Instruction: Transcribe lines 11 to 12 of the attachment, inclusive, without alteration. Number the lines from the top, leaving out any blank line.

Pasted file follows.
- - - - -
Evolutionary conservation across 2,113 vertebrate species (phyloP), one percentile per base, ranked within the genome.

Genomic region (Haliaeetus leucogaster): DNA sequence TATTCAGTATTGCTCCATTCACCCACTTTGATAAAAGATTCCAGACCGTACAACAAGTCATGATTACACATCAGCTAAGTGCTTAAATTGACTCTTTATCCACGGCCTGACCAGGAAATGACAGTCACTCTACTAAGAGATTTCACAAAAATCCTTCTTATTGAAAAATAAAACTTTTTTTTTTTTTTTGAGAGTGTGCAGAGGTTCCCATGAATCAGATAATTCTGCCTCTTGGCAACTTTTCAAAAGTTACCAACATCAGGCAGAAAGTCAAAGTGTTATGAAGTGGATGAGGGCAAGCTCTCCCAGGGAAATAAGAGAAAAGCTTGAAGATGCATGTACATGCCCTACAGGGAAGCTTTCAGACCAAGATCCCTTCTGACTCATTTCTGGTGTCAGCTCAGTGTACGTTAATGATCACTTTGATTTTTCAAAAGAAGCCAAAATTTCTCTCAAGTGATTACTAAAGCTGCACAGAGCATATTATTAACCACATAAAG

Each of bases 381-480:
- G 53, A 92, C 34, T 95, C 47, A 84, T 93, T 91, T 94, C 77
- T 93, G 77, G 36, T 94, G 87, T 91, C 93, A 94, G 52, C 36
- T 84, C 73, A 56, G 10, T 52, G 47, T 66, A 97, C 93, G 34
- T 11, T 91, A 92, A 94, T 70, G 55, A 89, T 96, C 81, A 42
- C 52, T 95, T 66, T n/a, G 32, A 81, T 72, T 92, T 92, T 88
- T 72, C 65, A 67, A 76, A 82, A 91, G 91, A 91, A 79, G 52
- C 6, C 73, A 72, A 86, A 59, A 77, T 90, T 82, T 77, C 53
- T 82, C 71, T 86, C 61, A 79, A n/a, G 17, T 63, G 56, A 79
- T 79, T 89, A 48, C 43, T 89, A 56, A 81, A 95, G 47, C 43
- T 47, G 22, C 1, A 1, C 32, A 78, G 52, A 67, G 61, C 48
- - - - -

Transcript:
- T 82, C 71, T 86, C 61, A 79, A n/a, G 17, T 63, G 56, A 79
- T 79, T 89, A 48, C 43, T 89, A 56, A 81, A 95, G 47, C 43